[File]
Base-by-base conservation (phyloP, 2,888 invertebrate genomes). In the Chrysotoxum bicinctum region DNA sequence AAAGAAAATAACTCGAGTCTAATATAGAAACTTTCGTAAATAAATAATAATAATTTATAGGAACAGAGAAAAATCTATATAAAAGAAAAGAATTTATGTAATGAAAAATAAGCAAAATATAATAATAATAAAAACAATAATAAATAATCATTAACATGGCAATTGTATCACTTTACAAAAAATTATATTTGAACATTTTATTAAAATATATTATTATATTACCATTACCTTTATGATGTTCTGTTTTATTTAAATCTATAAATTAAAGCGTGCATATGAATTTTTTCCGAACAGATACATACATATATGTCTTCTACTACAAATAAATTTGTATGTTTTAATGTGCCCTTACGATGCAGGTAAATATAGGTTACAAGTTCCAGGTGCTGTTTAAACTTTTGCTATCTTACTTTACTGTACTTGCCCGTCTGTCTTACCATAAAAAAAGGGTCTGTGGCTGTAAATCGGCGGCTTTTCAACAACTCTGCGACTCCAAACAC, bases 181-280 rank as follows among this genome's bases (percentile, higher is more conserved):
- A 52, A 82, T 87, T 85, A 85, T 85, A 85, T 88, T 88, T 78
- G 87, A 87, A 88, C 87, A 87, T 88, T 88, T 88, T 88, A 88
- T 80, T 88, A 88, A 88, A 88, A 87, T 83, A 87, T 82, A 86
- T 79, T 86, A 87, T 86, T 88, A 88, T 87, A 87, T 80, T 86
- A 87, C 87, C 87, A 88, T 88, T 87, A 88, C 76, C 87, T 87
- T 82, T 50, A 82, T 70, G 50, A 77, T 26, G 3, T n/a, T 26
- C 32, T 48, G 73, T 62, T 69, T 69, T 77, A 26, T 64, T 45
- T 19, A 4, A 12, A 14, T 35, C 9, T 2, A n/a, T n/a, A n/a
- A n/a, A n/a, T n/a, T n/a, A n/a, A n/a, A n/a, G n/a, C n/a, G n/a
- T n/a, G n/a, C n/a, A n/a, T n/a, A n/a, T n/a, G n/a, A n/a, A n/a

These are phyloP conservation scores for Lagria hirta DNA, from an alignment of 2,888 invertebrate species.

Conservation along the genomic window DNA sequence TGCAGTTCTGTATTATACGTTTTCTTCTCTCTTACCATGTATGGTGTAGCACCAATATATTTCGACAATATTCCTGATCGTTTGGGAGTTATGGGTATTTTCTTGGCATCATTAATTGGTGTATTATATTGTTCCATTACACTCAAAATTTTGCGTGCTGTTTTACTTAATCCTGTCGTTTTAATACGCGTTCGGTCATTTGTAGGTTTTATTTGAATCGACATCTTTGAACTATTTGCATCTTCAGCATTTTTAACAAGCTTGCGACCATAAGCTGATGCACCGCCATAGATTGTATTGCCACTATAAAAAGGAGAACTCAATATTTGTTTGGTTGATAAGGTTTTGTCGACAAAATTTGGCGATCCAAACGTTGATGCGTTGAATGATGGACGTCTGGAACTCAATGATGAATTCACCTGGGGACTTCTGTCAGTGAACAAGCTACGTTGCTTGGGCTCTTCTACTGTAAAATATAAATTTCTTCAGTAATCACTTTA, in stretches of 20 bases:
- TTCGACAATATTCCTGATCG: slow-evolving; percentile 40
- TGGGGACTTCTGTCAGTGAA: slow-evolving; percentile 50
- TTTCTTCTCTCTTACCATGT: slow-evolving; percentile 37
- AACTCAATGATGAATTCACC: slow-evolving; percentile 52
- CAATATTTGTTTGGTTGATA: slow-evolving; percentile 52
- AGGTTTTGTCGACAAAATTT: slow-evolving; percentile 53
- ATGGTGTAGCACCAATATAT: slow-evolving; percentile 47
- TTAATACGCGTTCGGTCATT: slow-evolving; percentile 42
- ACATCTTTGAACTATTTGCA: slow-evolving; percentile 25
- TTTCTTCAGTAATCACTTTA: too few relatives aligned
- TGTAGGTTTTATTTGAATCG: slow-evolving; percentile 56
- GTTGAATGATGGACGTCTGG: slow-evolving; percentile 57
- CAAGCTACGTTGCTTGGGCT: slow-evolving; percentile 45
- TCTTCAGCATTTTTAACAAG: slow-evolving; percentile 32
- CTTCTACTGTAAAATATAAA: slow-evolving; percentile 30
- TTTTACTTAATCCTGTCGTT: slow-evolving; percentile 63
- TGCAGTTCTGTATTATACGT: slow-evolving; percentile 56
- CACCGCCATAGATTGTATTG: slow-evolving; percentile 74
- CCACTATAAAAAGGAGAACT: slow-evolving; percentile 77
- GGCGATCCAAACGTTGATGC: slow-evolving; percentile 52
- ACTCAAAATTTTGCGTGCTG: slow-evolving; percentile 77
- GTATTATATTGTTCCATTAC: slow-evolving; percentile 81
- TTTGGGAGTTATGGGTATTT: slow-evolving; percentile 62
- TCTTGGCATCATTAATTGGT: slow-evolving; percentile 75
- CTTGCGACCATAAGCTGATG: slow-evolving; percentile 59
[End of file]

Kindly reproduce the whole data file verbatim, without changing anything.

Base-by-base conservation (phyloP, 2,888 invertebrate genomes). In the Chrysotoxum bicinctum region DNA sequence AAAGAAAATAACTCGAGTCTAATATAGAAACTTTCGTAAATAAATAATAATAATTTATAGGAACAGAGAAAAATCTATATAAAAGAAAAGAATTTATGTAATGAAAAATAAGCAAAATATAATAATAATAAAAACAATAATAAATAATCATTAACATGGCAATTGTATCACTTTACAAAAAATTATATTTGAACATTTTATTAAAATATATTATTATATTACCATTACCTTTATGATGTTCTGTTTTATTTAAATCTATAAATTAAAGCGTGCATATGAATTTTTTCCGAACAGATACATACATATATGTCTTCTACTACAAATAAATTTGTATGTTTTAATGTGCCCTTACGATGCAGGTAAATATAGGTTACAAGTTCCAGGTGCTGTTTAAACTTTTGCTATCTTACTTTACTGTACTTGCCCGTCTGTCTTACCATAAAAAAAGGGTCTGTGGCTGTAAATCGGCGGCTTTTCAACAACTCTGCGACTCCAAACAC, bases 181-280 rank as follows among this genome's bases (percentile, higher is more conserved):
- A 52, A 82, T 87, T 85, A 85, T 85, A 85, T 88, T 88, T 78
- G 87, A 87, A 88, C 87, A 87, T 88, T 88, T 88, T 88, A 88
- T 80, T 88, A 88, A 88, A 88, A 87, T 83, A 87, T 82, A 86
- T 79, T 86, A 87, T 86, T 88, A 88, T 87, A 87, T 80, T 86
- A 87, C 87, C 87, A 88, T 88, T 87, A 88, C 76, C 87, T 87
- T 82, T 50, A 82, T 70, G 50, A 77, T 26, G 3, T n/a, T 26
- C 32, T 48, G 73, T 62, T 69, T 69, T 77, A 26, T 64, T 45
- T 19, A 4, A 12, A 14, T 35, C 9, T 2, A n/a, T n/a, A n/a
- A n/a, A n/a, T n/a, T n/a, A n/a, A n/a, A n/a, G n/a, C n/a, G n/a
- T n/a, G n/a, C n/a, A n/a, T n/a, A n/a, T n/a, G n/a, A n/a, A n/a

These are phyloP conservation scores for Lagria hirta DNA, from an alignment of 2,888 invertebrate species.

Conservation along the genomic window DNA sequence TGCAGTTCTGTATTATACGTTTTCTTCTCTCTTACCATGTATGGTGTAGCACCAATATATTTCGACAATATTCCTGATCGTTTGGGAGTTATGGGTATTTTCTTGGCATCATTAATTGGTGTATTATATTGTTCCATTACACTCAAAATTTTGCGTGCTGTTTTACTTAATCCTGTCGTTTTAATACGCGTTCGGTCATTTGTAGGTTTTATTTGAATCGACATCTTTGAACTATTTGCATCTTCAGCATTTTTAACAAGCTTGCGACCATAAGCTGATGCACCGCCATAGATTGTATTGCCACTATAAAAAGGAGAACTCAATATTTGTTTGGTTGATAAGGTTTTGTCGACAAAATTTGGCGATCCAAACGTTGATGCGTTGAATGATGGACGTCTGGAACTCAATGATGAATTCACCTGGGGACTTCTGTCAGTGAACAAGCTACGTTGCTTGGGCTCTTCTACTGTAAAATATAAATTTCTTCAGTAATCACTTTA, in stretches of 20 bases:
- TTCGACAATATTCCTGATCG: slow-evolving; percentile 40
- TGGGGACTTCTGTCAGTGAA: slow-evolving; percentile 50
- TTTCTTCTCTCTTACCATGT: slow-evolving; percentile 37
- AACTCAATGATGAATTCACC: slow-evolving; percentile 52
- CAATATTTGTTTGGTTGATA: slow-evolving; percentile 52
- AGGTTTTGTCGACAAAATTT: slow-evolving; percentile 53
- ATGGTGTAGCACCAATATAT: slow-evolving; percentile 47
- TTAATACGCGTTCGGTCATT: slow-evolving; percentile 42
- ACATCTTTGAACTATTTGCA: slow-evolving; percentile 25
- TTTCTTCAGTAATCACTTTA: too few relatives aligned
- TGTAGGTTTTATTTGAATCG: slow-evolving; percentile 56
- GTTGAATGATGGACGTCTGG: slow-evolving; percentile 57
- CAAGCTACGTTGCTTGGGCT: slow-evolving; percentile 45
- TCTTCAGCATTTTTAACAAG: slow-evolving; percentile 32
- CTTCTACTGTAAAATATAAA: slow-evolving; percentile 30
- TTTTACTTAATCCTGTCGTT: slow-evolving; percentile 63
- TGCAGTTCTGTATTATACGT: slow-evolving; percentile 56
- CACCGCCATAGATTGTATTG: slow-evolving; percentile 74
- CCACTATAAAAAGGAGAACT: slow-evolving; percentile 77
- GGCGATCCAAACGTTGATGC: slow-evolving; percentile 52
- ACTCAAAATTTTGCGTGCTG: slow-evolving; percentile 77
- GTATTATATTGTTCCATTAC: slow-evolving; percentile 81
- TTTGGGAGTTATGGGTATTT: slow-evolving; percentile 62
- TCTTGGCATCATTAATTGGT: slow-evolving; percentile 75
- CTTGCGACCATAAGCTGATG: slow-evolving; percentile 59